Make it a habit to sleep with your phone out of reach, if possible. Keeping your mobile off your night table means it will be out of reach, especially when you can’t sleep. If you feel that it’s not possible to keep your phone in another room at night, consider putting it into “Do Not Disturb” or nighttime mode to block notifications from flashing or vibrating your phone during the night. Another idea is to keep it face-down on your nightstand so that you will not see it light up in the night. If you need help waking up, consider an old-fashioned alarm clock.
6. Steer clear of stimulants late in the day Who doesn’t love a good cup of coffee as a late-afternoon pick-me-up? (We do!) Caffeine, however, is a stimulant. If you’re having trouble sleeping, you’ll want to avoid beverages and foods that contain caffeine — coffee, tea, colas, and chocolate — at least 6 hours prior to bedtime.
7. Avoid foods that can disrupt sleep Citrus fruits, spicy food, fatty or fried food, and heavy meals are all tough on the digestive system and can trigger indigestion. If you’re prone to heartburn, eating too close to bedtime can mean a night of misery. That’s because it takes your stomach 3 to 4 hours to empty, so when you lie down right after a big meal, your digestive juices are still cranking. The result: burning chest pain and disrupted sleep.
8. Nix the nightcaps Even a single glass of wine close to bedtime can impact your sleep. Though alcohol initially will make you feel drowsy, ultimately it can interfere with the quality of your sleep. Alcohol alters what’s called “sleep architecture,” the natural flow of sleep through different stages such as deep sleep, REM sleep, and light sleep. Adult beverages can also lead to lighter, more restless sleep, diminishing sleep depth and quality, so you’re more likely to wake up feeling fatigued.
9. Get regular exercise A 2013 study found that a regular exercise routine can help contribute to improved sleep. The study results suggest that the effects of exercise on improving your sleep may not be immediate, however. It may take a few weeks or even months before an exercise routine creates a substantial impact on the quality and quantity of your sleep.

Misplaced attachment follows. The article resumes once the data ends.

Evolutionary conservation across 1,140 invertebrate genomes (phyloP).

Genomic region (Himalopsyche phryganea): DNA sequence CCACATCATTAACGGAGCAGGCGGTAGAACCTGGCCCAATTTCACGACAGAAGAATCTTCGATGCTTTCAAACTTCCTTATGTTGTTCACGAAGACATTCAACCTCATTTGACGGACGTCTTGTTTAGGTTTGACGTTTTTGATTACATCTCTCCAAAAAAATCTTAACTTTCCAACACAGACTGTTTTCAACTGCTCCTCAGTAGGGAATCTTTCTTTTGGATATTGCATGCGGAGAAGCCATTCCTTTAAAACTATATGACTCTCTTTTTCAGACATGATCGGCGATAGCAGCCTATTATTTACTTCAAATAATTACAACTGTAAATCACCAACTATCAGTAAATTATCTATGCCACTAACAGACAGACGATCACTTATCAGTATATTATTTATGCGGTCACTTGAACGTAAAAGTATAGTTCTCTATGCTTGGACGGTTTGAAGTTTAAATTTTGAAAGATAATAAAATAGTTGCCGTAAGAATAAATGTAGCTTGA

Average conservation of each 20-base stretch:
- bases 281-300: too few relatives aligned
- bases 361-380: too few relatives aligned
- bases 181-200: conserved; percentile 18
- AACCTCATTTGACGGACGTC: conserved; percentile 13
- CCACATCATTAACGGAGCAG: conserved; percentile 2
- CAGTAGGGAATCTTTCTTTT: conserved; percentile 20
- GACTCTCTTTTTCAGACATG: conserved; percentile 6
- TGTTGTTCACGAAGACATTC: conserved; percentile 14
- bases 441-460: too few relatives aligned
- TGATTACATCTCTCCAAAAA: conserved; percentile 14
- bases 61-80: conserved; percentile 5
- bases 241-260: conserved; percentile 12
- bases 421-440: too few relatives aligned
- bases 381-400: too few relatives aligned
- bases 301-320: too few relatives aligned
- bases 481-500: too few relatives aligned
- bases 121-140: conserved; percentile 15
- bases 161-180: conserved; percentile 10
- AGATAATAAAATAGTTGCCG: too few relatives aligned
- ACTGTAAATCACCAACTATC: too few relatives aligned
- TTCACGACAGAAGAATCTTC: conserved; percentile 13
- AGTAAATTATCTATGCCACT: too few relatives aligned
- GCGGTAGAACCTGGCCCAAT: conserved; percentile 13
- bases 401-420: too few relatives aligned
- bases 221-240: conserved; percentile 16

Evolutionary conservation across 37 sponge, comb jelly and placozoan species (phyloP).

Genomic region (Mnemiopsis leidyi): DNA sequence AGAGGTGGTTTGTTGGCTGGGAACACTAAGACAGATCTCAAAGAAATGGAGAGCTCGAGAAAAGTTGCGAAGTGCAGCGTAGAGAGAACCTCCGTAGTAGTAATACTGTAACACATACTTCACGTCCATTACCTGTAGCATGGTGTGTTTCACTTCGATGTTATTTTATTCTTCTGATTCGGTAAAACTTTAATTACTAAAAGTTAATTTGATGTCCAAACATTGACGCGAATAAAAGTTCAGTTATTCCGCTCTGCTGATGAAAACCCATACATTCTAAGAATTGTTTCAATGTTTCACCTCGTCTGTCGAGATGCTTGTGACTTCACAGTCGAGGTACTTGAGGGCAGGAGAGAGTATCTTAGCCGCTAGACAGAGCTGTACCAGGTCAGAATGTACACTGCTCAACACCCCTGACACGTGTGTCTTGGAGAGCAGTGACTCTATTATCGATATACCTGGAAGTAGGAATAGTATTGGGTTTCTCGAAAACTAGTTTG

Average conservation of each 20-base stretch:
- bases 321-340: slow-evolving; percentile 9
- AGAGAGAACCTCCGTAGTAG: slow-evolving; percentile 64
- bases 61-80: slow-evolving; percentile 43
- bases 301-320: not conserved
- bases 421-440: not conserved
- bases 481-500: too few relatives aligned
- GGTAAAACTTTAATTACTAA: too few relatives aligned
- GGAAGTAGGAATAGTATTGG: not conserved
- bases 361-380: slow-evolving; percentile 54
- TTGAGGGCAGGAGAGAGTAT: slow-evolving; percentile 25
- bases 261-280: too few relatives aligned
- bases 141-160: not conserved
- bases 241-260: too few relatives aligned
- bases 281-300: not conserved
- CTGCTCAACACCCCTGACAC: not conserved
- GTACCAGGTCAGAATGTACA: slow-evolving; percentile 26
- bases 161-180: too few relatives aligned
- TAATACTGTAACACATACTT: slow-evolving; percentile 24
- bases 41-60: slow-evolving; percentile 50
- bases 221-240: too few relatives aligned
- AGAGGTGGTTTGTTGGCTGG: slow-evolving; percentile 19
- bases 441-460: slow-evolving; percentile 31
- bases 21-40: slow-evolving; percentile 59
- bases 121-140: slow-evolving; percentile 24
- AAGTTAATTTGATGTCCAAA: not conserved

It’s safe to say that if you have trouble sleeping, you may want to get your workout in earlier in the day, or at least 3 hours before bedtime. Exercise stimulates your body to produce the stress hormone cortisol that keeps your brain alert. Which is perfectly normal and fine, unless you’re trying to fall asleep.
10. Only use your bed for sleep and sex If you struggle with sleep issues, it’s important to use your bedroom just for sleep (and sex). That means no TV, no internet browsing, no late-night heart-to-hearts with a partner or spouse. In doing this, you will train your mind to see your bed as a place of rest.
Along these same lines, sleep hygiene experts recommend getting out of bed and going to another room if you don’t fall asleep within 20 minutes. A relaxing activity — reading, listening to music, even a warm shower — can help get you drowsy. The goal of this technique, called stimulus control, is to break the association of bed as a place of frustration and worry (when counting sheep isn’t working).
11. Limit or avoid naps during the day Plenty of famous people throughout history — including Salvador Dali, Albert Einstein, and Winston Churchill — have been fans of the catnap. In corporate America, some companies have embraced the idea, setting up workplace nap rooms. Although a short nap of 20-25 minutes can lift your mood and leave you more refreshed, at least in the short term, it won’t make up for poor quality sleep at night. However, if you are experiencing trouble falling or staying asleep, it can be best to avoid naps altogether. A late-afternoon snooze will decrease your homeostatic sleep drive, making it harder to drift off at bedtime.
What are the signs of poor sleep hygiene?
The most obvious signs of poor sleep hygiene are trouble falling asleep, disrupted sleep, and — of course — feeling fatigued and foggy throughout the day. Sleep deprivation slows our reflexes, sabotages decision-making and saps creativity. A recent study showed that failing to get enough sleep can also make us feel anxious and sad. The study linked sleep deprivation to problems diverting our attention away from negative thoughts and ideas, which may put us at greater risk for depression.
How can I set the stage for more sound sleep?
So, after reading this, maybe you’ve decided that you’re tired of feeling tired, and you’d like to adopt some healthy sleep habits, but you’re not sure where to start. A helpful, simple way to begin is with a meditation for sleep, a sleepcast, or sleep music from Headspace, which can lead to a calmer mind and help create the ideal conditions for healthy, restful sleep.